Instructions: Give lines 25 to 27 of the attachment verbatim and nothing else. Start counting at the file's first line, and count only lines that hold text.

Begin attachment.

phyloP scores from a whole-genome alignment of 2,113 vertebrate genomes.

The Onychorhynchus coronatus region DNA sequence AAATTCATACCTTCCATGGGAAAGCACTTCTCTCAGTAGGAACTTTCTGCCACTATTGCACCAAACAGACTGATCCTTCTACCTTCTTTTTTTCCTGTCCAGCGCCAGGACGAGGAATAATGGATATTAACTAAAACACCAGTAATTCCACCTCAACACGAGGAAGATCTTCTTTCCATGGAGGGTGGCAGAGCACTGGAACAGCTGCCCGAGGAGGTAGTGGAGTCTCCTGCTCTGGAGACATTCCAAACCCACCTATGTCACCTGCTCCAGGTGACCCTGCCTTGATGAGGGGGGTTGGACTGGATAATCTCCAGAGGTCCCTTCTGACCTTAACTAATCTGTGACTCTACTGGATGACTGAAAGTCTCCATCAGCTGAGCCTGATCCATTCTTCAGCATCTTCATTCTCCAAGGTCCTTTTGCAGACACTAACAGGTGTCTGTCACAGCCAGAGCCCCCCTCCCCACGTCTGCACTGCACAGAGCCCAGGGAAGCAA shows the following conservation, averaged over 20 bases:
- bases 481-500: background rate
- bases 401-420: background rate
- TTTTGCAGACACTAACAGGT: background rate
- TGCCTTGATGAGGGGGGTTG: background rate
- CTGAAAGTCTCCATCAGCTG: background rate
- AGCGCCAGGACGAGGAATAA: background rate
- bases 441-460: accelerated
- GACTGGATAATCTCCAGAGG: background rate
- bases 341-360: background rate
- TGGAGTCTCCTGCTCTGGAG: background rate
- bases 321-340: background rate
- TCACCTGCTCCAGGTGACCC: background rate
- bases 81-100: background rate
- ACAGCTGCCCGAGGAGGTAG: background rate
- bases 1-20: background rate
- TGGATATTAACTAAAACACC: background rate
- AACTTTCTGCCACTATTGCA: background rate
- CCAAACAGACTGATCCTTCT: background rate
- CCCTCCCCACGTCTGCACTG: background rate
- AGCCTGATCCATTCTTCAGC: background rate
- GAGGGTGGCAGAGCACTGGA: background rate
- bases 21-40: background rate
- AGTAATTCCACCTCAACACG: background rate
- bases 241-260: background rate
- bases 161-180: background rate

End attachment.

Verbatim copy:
- AGTAATTCCACCTCAACACG: background rate
- bases 241-260: background rate
- bases 161-180: background rate